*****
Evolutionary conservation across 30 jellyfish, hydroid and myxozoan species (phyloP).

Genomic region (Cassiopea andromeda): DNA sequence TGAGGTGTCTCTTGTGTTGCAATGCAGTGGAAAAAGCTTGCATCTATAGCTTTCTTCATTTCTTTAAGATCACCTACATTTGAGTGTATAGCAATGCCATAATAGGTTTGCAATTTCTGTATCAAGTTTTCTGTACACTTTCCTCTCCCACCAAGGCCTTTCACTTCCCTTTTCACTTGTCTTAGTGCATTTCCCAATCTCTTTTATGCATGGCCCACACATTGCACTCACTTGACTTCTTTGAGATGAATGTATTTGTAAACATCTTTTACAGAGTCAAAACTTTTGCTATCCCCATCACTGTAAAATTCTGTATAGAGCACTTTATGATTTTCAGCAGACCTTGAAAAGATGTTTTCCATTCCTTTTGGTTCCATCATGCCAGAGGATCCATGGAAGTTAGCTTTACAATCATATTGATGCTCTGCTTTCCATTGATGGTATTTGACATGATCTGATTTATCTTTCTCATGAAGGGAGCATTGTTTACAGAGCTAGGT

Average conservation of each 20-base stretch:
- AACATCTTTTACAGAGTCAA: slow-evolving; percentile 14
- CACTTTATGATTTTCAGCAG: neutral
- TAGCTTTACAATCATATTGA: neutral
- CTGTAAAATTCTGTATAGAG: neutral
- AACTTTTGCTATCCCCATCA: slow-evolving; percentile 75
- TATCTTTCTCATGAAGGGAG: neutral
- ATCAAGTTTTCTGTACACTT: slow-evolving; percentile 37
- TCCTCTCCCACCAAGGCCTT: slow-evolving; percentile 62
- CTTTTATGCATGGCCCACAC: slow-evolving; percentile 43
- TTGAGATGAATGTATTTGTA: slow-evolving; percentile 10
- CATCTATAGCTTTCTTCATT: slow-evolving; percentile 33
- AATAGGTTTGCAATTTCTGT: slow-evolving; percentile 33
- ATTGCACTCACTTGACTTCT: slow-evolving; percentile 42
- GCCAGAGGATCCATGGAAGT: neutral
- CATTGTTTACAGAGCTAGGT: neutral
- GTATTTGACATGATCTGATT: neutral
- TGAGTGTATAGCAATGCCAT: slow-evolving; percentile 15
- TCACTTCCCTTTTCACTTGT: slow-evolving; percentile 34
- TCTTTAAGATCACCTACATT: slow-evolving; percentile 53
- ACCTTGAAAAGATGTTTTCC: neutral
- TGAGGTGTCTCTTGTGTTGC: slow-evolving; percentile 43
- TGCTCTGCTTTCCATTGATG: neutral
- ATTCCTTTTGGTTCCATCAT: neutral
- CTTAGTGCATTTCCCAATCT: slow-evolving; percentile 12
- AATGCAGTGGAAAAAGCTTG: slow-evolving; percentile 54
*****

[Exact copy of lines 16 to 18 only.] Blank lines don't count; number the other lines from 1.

- ATTGCACTCACTTGACTTCT: slow-evolving; percentile 42
- GCCAGAGGATCCATGGAAGT: neutral
- CATTGTTTACAGAGCTAGGT: neutral